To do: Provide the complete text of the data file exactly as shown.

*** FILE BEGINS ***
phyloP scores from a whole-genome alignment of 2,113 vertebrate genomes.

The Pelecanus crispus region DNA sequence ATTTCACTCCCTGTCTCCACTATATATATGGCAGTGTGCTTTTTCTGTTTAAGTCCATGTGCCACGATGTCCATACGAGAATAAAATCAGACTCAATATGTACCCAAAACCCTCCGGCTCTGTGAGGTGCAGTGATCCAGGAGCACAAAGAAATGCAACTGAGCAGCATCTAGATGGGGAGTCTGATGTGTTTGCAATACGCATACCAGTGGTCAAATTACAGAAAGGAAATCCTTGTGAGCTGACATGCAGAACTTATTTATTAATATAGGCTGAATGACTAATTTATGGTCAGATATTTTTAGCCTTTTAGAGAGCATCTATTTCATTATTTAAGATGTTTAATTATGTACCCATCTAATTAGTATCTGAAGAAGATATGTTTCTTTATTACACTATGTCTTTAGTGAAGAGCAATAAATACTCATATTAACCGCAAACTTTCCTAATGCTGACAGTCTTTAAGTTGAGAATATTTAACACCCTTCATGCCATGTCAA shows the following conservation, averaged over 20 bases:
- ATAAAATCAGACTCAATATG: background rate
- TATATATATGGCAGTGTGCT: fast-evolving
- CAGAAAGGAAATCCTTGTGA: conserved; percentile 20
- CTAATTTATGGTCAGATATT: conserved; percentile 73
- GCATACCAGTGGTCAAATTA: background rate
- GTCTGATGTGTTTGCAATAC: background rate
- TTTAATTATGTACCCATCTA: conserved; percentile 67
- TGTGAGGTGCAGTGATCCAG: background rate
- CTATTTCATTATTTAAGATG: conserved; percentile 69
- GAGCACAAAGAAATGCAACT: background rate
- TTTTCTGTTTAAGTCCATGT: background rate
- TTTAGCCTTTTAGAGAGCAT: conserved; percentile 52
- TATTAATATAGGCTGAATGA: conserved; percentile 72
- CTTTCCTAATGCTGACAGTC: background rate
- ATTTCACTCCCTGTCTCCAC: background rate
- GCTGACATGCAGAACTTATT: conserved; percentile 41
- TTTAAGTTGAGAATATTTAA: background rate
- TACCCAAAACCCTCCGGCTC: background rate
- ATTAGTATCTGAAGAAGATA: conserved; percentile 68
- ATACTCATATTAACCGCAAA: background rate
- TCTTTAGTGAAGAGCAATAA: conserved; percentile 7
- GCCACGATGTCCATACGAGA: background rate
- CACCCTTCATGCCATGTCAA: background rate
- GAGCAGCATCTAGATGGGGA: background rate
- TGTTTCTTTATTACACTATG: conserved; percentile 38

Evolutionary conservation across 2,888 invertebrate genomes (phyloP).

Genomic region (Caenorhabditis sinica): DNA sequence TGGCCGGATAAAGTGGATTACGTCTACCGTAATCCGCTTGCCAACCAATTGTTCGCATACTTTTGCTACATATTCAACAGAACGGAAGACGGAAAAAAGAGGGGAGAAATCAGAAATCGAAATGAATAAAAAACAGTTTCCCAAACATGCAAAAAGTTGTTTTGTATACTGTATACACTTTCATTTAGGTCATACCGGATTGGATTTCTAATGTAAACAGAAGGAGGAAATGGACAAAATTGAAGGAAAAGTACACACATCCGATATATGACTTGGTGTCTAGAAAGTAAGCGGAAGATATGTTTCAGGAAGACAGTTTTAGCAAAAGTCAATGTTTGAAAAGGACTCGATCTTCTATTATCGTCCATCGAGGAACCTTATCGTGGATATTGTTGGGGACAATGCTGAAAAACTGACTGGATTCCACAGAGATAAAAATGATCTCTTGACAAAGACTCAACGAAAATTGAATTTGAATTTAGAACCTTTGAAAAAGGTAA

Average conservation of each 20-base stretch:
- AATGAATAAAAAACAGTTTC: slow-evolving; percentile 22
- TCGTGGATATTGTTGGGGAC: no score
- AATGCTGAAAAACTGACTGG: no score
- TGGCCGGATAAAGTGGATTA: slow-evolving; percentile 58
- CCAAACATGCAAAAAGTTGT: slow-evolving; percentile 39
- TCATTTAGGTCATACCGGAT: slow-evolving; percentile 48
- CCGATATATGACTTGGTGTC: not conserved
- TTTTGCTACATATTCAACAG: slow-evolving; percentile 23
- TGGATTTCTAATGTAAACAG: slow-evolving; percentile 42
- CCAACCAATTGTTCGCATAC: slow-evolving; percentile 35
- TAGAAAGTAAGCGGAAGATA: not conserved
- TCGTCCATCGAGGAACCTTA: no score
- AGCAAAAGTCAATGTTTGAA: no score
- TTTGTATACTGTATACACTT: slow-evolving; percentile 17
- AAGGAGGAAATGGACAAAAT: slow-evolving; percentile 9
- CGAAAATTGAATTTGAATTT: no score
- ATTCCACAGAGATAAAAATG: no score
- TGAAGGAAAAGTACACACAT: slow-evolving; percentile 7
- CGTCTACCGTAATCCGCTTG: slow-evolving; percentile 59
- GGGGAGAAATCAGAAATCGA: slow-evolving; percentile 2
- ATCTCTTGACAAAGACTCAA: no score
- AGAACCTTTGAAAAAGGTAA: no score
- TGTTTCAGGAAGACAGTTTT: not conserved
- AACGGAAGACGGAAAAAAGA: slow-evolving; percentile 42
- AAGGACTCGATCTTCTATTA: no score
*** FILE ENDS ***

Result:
phyloP scores from a whole-genome alignment of 2,113 vertebrate genomes.

The Pelecanus crispus region DNA sequence ATTTCACTCCCTGTCTCCACTATATATATGGCAGTGTGCTTTTTCTGTTTAAGTCCATGTGCCACGATGTCCATACGAGAATAAAATCAGACTCAATATGTACCCAAAACCCTCCGGCTCTGTGAGGTGCAGTGATCCAGGAGCACAAAGAAATGCAACTGAGCAGCATCTAGATGGGGAGTCTGATGTGTTTGCAATACGCATACCAGTGGTCAAATTACAGAAAGGAAATCCTTGTGAGCTGACATGCAGAACTTATTTATTAATATAGGCTGAATGACTAATTTATGGTCAGATATTTTTAGCCTTTTAGAGAGCATCTATTTCATTATTTAAGATGTTTAATTATGTACCCATCTAATTAGTATCTGAAGAAGATATGTTTCTTTATTACACTATGTCTTTAGTGAAGAGCAATAAATACTCATATTAACCGCAAACTTTCCTAATGCTGACAGTCTTTAAGTTGAGAATATTTAACACCCTTCATGCCATGTCAA shows the following conservation, averaged over 20 bases:
- ATAAAATCAGACTCAATATG: background rate
- TATATATATGGCAGTGTGCT: fast-evolving
- CAGAAAGGAAATCCTTGTGA: conserved; percentile 20
- CTAATTTATGGTCAGATATT: conserved; percentile 73
- GCATACCAGTGGTCAAATTA: background rate
- GTCTGATGTGTTTGCAATAC: background rate
- TTTAATTATGTACCCATCTA: conserved; percentile 67
- TGTGAGGTGCAGTGATCCAG: background rate
- CTATTTCATTATTTAAGATG: conserved; percentile 69
- GAGCACAAAGAAATGCAACT: background rate
- TTTTCTGTTTAAGTCCATGT: background rate
- TTTAGCCTTTTAGAGAGCAT: conserved; percentile 52
- TATTAATATAGGCTGAATGA: conserved; percentile 72
- CTTTCCTAATGCTGACAGTC: background rate
- ATTTCACTCCCTGTCTCCAC: background rate
- GCTGACATGCAGAACTTATT: conserved; percentile 41
- TTTAAGTTGAGAATATTTAA: background rate
- TACCCAAAACCCTCCGGCTC: background rate
- ATTAGTATCTGAAGAAGATA: conserved; percentile 68
- ATACTCATATTAACCGCAAA: background rate
- TCTTTAGTGAAGAGCAATAA: conserved; percentile 7
- GCCACGATGTCCATACGAGA: background rate
- CACCCTTCATGCCATGTCAA: background rate
- GAGCAGCATCTAGATGGGGA: background rate
- TGTTTCTTTATTACACTATG: conserved; percentile 38

Evolutionary conservation across 2,888 invertebrate genomes (phyloP).

Genomic region (Caenorhabditis sinica): DNA sequence TGGCCGGATAAAGTGGATTACGTCTACCGTAATCCGCTTGCCAACCAATTGTTCGCATACTTTTGCTACATATTCAACAGAACGGAAGACGGAAAAAAGAGGGGAGAAATCAGAAATCGAAATGAATAAAAAACAGTTTCCCAAACATGCAAAAAGTTGTTTTGTATACTGTATACACTTTCATTTAGGTCATACCGGATTGGATTTCTAATGTAAACAGAAGGAGGAAATGGACAAAATTGAAGGAAAAGTACACACATCCGATATATGACTTGGTGTCTAGAAAGTAAGCGGAAGATATGTTTCAGGAAGACAGTTTTAGCAAAAGTCAATGTTTGAAAAGGACTCGATCTTCTATTATCGTCCATCGAGGAACCTTATCGTGGATATTGTTGGGGACAATGCTGAAAAACTGACTGGATTCCACAGAGATAAAAATGATCTCTTGACAAAGACTCAACGAAAATTGAATTTGAATTTAGAACCTTTGAAAAAGGTAA

Average conservation of each 20-base stretch:
- AATGAATAAAAAACAGTTTC: slow-evolving; percentile 22
- TCGTGGATATTGTTGGGGAC: no score
- AATGCTGAAAAACTGACTGG: no score
- TGGCCGGATAAAGTGGATTA: slow-evolving; percentile 58
- CCAAACATGCAAAAAGTTGT: slow-evolving; percentile 39
- TCATTTAGGTCATACCGGAT: slow-evolving; percentile 48
- CCGATATATGACTTGGTGTC: not conserved
- TTTTGCTACATATTCAACAG: slow-evolving; percentile 23
- TGGATTTCTAATGTAAACAG: slow-evolving; percentile 42
- CCAACCAATTGTTCGCATAC: slow-evolving; percentile 35
- TAGAAAGTAAGCGGAAGATA: not conserved
- TCGTCCATCGAGGAACCTTA: no score
- AGCAAAAGTCAATGTTTGAA: no score
- TTTGTATACTGTATACACTT: slow-evolving; percentile 17
- AAGGAGGAAATGGACAAAAT: slow-evolving; percentile 9
- CGAAAATTGAATTTGAATTT: no score
- ATTCCACAGAGATAAAAATG: no score
- TGAAGGAAAAGTACACACAT: slow-evolving; percentile 7
- CGTCTACCGTAATCCGCTTG: slow-evolving; percentile 59
- GGGGAGAAATCAGAAATCGA: slow-evolving; percentile 2
- ATCTCTTGACAAAGACTCAA: no score
- AGAACCTTTGAAAAAGGTAA: no score
- TGTTTCAGGAAGACAGTTTT: not conserved
- AACGGAAGACGGAAAAAAGA: slow-evolving; percentile 42
- AAGGACTCGATCTTCTATTA: no score